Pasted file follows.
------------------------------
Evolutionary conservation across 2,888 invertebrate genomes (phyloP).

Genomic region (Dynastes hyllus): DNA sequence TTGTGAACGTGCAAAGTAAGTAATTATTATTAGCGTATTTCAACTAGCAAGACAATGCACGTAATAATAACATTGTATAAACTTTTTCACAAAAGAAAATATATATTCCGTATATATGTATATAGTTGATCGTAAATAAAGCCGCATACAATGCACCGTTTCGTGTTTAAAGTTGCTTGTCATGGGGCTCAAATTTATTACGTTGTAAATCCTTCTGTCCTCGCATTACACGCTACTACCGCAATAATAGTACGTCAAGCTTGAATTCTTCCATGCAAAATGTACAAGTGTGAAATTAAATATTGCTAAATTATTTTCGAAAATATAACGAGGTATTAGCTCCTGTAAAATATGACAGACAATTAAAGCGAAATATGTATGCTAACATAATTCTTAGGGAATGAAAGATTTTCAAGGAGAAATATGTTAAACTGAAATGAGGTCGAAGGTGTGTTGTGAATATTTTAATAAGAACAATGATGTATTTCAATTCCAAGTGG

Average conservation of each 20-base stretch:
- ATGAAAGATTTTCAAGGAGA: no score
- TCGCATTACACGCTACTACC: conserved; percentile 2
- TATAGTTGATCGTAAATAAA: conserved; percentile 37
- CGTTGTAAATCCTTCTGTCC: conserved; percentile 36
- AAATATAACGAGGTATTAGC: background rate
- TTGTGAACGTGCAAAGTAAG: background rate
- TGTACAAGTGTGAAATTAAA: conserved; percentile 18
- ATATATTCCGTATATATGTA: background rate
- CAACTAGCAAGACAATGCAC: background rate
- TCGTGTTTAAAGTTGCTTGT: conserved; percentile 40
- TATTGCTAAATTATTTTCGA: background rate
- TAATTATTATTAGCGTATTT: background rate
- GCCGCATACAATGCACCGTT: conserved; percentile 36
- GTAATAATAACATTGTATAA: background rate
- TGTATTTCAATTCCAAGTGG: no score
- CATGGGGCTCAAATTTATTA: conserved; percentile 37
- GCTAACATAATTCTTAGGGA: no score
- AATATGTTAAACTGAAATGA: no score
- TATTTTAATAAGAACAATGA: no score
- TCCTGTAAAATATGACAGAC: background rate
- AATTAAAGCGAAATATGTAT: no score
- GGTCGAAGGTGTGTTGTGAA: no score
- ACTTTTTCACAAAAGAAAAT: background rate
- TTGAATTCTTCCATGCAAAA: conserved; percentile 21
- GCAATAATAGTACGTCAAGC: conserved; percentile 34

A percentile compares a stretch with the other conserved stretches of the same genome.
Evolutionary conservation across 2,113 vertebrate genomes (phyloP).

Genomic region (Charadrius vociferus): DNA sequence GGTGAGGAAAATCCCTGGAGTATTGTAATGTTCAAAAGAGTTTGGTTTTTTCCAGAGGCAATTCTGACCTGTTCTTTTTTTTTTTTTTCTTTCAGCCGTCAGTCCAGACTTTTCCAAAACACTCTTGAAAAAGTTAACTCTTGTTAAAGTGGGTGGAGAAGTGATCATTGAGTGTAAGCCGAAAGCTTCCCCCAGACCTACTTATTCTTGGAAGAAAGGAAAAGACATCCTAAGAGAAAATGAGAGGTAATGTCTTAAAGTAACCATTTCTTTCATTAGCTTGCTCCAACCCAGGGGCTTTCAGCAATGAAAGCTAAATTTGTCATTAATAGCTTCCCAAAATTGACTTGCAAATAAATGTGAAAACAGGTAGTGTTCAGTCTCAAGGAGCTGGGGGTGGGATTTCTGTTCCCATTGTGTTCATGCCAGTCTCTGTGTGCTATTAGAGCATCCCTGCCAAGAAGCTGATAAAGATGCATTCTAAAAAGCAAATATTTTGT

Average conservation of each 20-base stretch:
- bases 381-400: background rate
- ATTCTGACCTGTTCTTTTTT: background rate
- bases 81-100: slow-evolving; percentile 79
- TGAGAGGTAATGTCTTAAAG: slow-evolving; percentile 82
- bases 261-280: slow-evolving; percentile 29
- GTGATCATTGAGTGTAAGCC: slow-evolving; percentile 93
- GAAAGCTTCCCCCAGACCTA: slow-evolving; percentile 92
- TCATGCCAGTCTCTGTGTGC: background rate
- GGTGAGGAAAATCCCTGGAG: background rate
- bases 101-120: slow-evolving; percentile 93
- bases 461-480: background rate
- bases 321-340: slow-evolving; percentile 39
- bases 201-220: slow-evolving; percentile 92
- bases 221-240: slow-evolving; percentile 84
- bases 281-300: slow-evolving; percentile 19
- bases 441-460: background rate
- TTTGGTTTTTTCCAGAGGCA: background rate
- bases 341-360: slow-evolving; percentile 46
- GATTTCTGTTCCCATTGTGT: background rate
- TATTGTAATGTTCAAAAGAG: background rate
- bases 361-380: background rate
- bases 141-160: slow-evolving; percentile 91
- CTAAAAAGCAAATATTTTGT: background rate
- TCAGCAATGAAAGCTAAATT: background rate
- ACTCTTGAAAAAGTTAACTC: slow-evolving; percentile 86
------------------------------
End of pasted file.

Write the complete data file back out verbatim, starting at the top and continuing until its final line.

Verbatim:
Evolutionary conservation across 2,888 invertebrate genomes (phyloP).

Genomic region (Dynastes hyllus): DNA sequence TTGTGAACGTGCAAAGTAAGTAATTATTATTAGCGTATTTCAACTAGCAAGACAATGCACGTAATAATAACATTGTATAAACTTTTTCACAAAAGAAAATATATATTCCGTATATATGTATATAGTTGATCGTAAATAAAGCCGCATACAATGCACCGTTTCGTGTTTAAAGTTGCTTGTCATGGGGCTCAAATTTATTACGTTGTAAATCCTTCTGTCCTCGCATTACACGCTACTACCGCAATAATAGTACGTCAAGCTTGAATTCTTCCATGCAAAATGTACAAGTGTGAAATTAAATATTGCTAAATTATTTTCGAAAATATAACGAGGTATTAGCTCCTGTAAAATATGACAGACAATTAAAGCGAAATATGTATGCTAACATAATTCTTAGGGAATGAAAGATTTTCAAGGAGAAATATGTTAAACTGAAATGAGGTCGAAGGTGTGTTGTGAATATTTTAATAAGAACAATGATGTATTTCAATTCCAAGTGG

Average conservation of each 20-base stretch:
- ATGAAAGATTTTCAAGGAGA: no score
- TCGCATTACACGCTACTACC: conserved; percentile 2
- TATAGTTGATCGTAAATAAA: conserved; percentile 37
- CGTTGTAAATCCTTCTGTCC: conserved; percentile 36
- AAATATAACGAGGTATTAGC: background rate
- TTGTGAACGTGCAAAGTAAG: background rate
- TGTACAAGTGTGAAATTAAA: conserved; percentile 18
- ATATATTCCGTATATATGTA: background rate
- CAACTAGCAAGACAATGCAC: background rate
- TCGTGTTTAAAGTTGCTTGT: conserved; percentile 40
- TATTGCTAAATTATTTTCGA: background rate
- TAATTATTATTAGCGTATTT: background rate
- GCCGCATACAATGCACCGTT: conserved; percentile 36
- GTAATAATAACATTGTATAA: background rate
- TGTATTTCAATTCCAAGTGG: no score
- CATGGGGCTCAAATTTATTA: conserved; percentile 37
- GCTAACATAATTCTTAGGGA: no score
- AATATGTTAAACTGAAATGA: no score
- TATTTTAATAAGAACAATGA: no score
- TCCTGTAAAATATGACAGAC: background rate
- AATTAAAGCGAAATATGTAT: no score
- GGTCGAAGGTGTGTTGTGAA: no score
- ACTTTTTCACAAAAGAAAAT: background rate
- TTGAATTCTTCCATGCAAAA: conserved; percentile 21
- GCAATAATAGTACGTCAAGC: conserved; percentile 34

A percentile compares a stretch with the other conserved stretches of the same genome.
Evolutionary conservation across 2,113 vertebrate genomes (phyloP).

Genomic region (Charadrius vociferus): DNA sequence GGTGAGGAAAATCCCTGGAGTATTGTAATGTTCAAAAGAGTTTGGTTTTTTCCAGAGGCAATTCTGACCTGTTCTTTTTTTTTTTTTTCTTTCAGCCGTCAGTCCAGACTTTTCCAAAACACTCTTGAAAAAGTTAACTCTTGTTAAAGTGGGTGGAGAAGTGATCATTGAGTGTAAGCCGAAAGCTTCCCCCAGACCTACTTATTCTTGGAAGAAAGGAAAAGACATCCTAAGAGAAAATGAGAGGTAATGTCTTAAAGTAACCATTTCTTTCATTAGCTTGCTCCAACCCAGGGGCTTTCAGCAATGAAAGCTAAATTTGTCATTAATAGCTTCCCAAAATTGACTTGCAAATAAATGTGAAAACAGGTAGTGTTCAGTCTCAAGGAGCTGGGGGTGGGATTTCTGTTCCCATTGTGTTCATGCCAGTCTCTGTGTGCTATTAGAGCATCCCTGCCAAGAAGCTGATAAAGATGCATTCTAAAAAGCAAATATTTTGT

Average conservation of each 20-base stretch:
- bases 381-400: background rate
- ATTCTGACCTGTTCTTTTTT: background rate
- bases 81-100: slow-evolving; percentile 79
- TGAGAGGTAATGTCTTAAAG: slow-evolving; percentile 82
- bases 261-280: slow-evolving; percentile 29
- GTGATCATTGAGTGTAAGCC: slow-evolving; percentile 93
- GAAAGCTTCCCCCAGACCTA: slow-evolving; percentile 92
- TCATGCCAGTCTCTGTGTGC: background rate
- GGTGAGGAAAATCCCTGGAG: background rate
- bases 101-120: slow-evolving; percentile 93
- bases 461-480: background rate
- bases 321-340: slow-evolving; percentile 39
- bases 201-220: slow-evolving; percentile 92
- bases 221-240: slow-evolving; percentile 84
- bases 281-300: slow-evolving; percentile 19
- bases 441-460: background rate
- TTTGGTTTTTTCCAGAGGCA: background rate
- bases 341-360: slow-evolving; percentile 46
- GATTTCTGTTCCCATTGTGT: background rate
- TATTGTAATGTTCAAAAGAG: background rate
- bases 361-380: background rate
- bases 141-160: slow-evolving; percentile 91
- CTAAAAAGCAAATATTTTGT: background rate
- TCAGCAATGAAAGCTAAATT: background rate
- ACTCTTGAAAAAGTTAACTC: slow-evolving; percentile 86